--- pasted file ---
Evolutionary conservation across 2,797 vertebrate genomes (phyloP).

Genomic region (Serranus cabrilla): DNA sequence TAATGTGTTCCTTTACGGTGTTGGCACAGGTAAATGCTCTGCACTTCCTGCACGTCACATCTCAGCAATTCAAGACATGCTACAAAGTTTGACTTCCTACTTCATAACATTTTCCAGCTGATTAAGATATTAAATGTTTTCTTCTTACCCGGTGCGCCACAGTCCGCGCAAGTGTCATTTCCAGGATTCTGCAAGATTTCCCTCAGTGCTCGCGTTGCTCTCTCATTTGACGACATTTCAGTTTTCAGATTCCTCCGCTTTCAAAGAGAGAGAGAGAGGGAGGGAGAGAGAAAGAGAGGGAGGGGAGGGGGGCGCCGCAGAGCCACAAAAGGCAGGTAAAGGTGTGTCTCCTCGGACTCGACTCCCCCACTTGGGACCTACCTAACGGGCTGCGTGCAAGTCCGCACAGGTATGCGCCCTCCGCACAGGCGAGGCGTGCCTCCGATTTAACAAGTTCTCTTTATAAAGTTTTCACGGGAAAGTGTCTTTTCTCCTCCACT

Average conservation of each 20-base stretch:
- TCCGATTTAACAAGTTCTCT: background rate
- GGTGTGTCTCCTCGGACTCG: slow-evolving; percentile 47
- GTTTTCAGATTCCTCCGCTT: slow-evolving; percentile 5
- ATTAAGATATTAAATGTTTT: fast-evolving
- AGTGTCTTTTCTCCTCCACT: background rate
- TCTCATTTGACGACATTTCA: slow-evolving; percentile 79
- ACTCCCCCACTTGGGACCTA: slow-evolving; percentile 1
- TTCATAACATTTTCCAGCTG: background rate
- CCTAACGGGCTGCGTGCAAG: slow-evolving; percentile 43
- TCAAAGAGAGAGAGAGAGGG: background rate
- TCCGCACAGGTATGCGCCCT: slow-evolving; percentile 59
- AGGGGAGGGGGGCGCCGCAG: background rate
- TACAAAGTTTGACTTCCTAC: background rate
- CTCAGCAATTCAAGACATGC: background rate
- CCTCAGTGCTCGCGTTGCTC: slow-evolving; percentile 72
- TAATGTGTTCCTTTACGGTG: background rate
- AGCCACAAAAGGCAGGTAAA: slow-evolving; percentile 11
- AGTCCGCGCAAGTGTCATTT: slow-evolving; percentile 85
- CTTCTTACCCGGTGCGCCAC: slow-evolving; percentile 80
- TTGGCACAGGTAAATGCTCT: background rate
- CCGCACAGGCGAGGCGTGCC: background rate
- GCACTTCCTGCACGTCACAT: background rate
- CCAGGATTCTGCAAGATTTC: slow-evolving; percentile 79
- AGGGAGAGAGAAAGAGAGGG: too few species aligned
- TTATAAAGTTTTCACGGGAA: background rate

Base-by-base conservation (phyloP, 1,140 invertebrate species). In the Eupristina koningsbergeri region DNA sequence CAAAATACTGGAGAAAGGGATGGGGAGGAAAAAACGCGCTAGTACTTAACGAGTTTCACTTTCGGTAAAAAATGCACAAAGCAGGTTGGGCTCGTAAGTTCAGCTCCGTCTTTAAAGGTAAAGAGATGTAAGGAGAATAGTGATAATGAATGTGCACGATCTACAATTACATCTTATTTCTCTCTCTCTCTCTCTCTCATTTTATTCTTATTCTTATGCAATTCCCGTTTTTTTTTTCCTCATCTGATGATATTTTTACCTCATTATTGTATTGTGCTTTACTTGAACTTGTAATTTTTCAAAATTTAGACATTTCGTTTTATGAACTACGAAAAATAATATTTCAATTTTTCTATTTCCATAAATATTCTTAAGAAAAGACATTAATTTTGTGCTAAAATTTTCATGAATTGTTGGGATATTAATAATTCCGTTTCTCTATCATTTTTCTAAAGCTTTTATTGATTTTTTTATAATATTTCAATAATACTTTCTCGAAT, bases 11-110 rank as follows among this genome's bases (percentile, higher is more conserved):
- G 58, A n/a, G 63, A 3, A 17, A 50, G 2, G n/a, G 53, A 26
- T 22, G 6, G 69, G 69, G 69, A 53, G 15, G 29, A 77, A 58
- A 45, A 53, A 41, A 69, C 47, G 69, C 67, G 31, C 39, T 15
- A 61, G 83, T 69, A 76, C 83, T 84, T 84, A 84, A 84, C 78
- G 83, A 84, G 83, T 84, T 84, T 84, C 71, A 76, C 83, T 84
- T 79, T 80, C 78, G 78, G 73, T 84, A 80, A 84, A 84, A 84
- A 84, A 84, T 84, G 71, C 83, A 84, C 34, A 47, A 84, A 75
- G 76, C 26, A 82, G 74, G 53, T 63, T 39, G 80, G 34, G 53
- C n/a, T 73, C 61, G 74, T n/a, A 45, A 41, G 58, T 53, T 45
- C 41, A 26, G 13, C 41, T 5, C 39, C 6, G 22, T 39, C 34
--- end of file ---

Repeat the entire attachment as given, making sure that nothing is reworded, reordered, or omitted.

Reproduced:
Evolutionary conservation across 2,797 vertebrate genomes (phyloP).

Genomic region (Serranus cabrilla): DNA sequence TAATGTGTTCCTTTACGGTGTTGGCACAGGTAAATGCTCTGCACTTCCTGCACGTCACATCTCAGCAATTCAAGACATGCTACAAAGTTTGACTTCCTACTTCATAACATTTTCCAGCTGATTAAGATATTAAATGTTTTCTTCTTACCCGGTGCGCCACAGTCCGCGCAAGTGTCATTTCCAGGATTCTGCAAGATTTCCCTCAGTGCTCGCGTTGCTCTCTCATTTGACGACATTTCAGTTTTCAGATTCCTCCGCTTTCAAAGAGAGAGAGAGAGGGAGGGAGAGAGAAAGAGAGGGAGGGGAGGGGGGCGCCGCAGAGCCACAAAAGGCAGGTAAAGGTGTGTCTCCTCGGACTCGACTCCCCCACTTGGGACCTACCTAACGGGCTGCGTGCAAGTCCGCACAGGTATGCGCCCTCCGCACAGGCGAGGCGTGCCTCCGATTTAACAAGTTCTCTTTATAAAGTTTTCACGGGAAAGTGTCTTTTCTCCTCCACT

Average conservation of each 20-base stretch:
- TCCGATTTAACAAGTTCTCT: background rate
- GGTGTGTCTCCTCGGACTCG: slow-evolving; percentile 47
- GTTTTCAGATTCCTCCGCTT: slow-evolving; percentile 5
- ATTAAGATATTAAATGTTTT: fast-evolving
- AGTGTCTTTTCTCCTCCACT: background rate
- TCTCATTTGACGACATTTCA: slow-evolving; percentile 79
- ACTCCCCCACTTGGGACCTA: slow-evolving; percentile 1
- TTCATAACATTTTCCAGCTG: background rate
- CCTAACGGGCTGCGTGCAAG: slow-evolving; percentile 43
- TCAAAGAGAGAGAGAGAGGG: background rate
- TCCGCACAGGTATGCGCCCT: slow-evolving; percentile 59
- AGGGGAGGGGGGCGCCGCAG: background rate
- TACAAAGTTTGACTTCCTAC: background rate
- CTCAGCAATTCAAGACATGC: background rate
- CCTCAGTGCTCGCGTTGCTC: slow-evolving; percentile 72
- TAATGTGTTCCTTTACGGTG: background rate
- AGCCACAAAAGGCAGGTAAA: slow-evolving; percentile 11
- AGTCCGCGCAAGTGTCATTT: slow-evolving; percentile 85
- CTTCTTACCCGGTGCGCCAC: slow-evolving; percentile 80
- TTGGCACAGGTAAATGCTCT: background rate
- CCGCACAGGCGAGGCGTGCC: background rate
- GCACTTCCTGCACGTCACAT: background rate
- CCAGGATTCTGCAAGATTTC: slow-evolving; percentile 79
- AGGGAGAGAGAAAGAGAGGG: too few species aligned
- TTATAAAGTTTTCACGGGAA: background rate

Base-by-base conservation (phyloP, 1,140 invertebrate species). In the Eupristina koningsbergeri region DNA sequence CAAAATACTGGAGAAAGGGATGGGGAGGAAAAAACGCGCTAGTACTTAACGAGTTTCACTTTCGGTAAAAAATGCACAAAGCAGGTTGGGCTCGTAAGTTCAGCTCCGTCTTTAAAGGTAAAGAGATGTAAGGAGAATAGTGATAATGAATGTGCACGATCTACAATTACATCTTATTTCTCTCTCTCTCTCTCTCTCATTTTATTCTTATTCTTATGCAATTCCCGTTTTTTTTTTCCTCATCTGATGATATTTTTACCTCATTATTGTATTGTGCTTTACTTGAACTTGTAATTTTTCAAAATTTAGACATTTCGTTTTATGAACTACGAAAAATAATATTTCAATTTTTCTATTTCCATAAATATTCTTAAGAAAAGACATTAATTTTGTGCTAAAATTTTCATGAATTGTTGGGATATTAATAATTCCGTTTCTCTATCATTTTTCTAAAGCTTTTATTGATTTTTTTATAATATTTCAATAATACTTTCTCGAAT, bases 11-110 rank as follows among this genome's bases (percentile, higher is more conserved):
- G 58, A n/a, G 63, A 3, A 17, A 50, G 2, G n/a, G 53, A 26
- T 22, G 6, G 69, G 69, G 69, A 53, G 15, G 29, A 77, A 58
- A 45, A 53, A 41, A 69, C 47, G 69, C 67, G 31, C 39, T 15
- A 61, G 83, T 69, A 76, C 83, T 84, T 84, A 84, A 84, C 78
- G 83, A 84, G 83, T 84, T 84, T 84, C 71, A 76, C 83, T 84
- T 79, T 80, C 78, G 78, G 73, T 84, A 80, A 84, A 84, A 84
- A 84, A 84, T 84, G 71, C 83, A 84, C 34, A 47, A 84, A 75
- G 76, C 26, A 82, G 74, G 53, T 63, T 39, G 80, G 34, G 53
- C n/a, T 73, C 61, G 74, T n/a, A 45, A 41, G 58, T 53, T 45
- C 41, A 26, G 13, C 41, T 5, C 39, C 6, G 22, T 39, C 34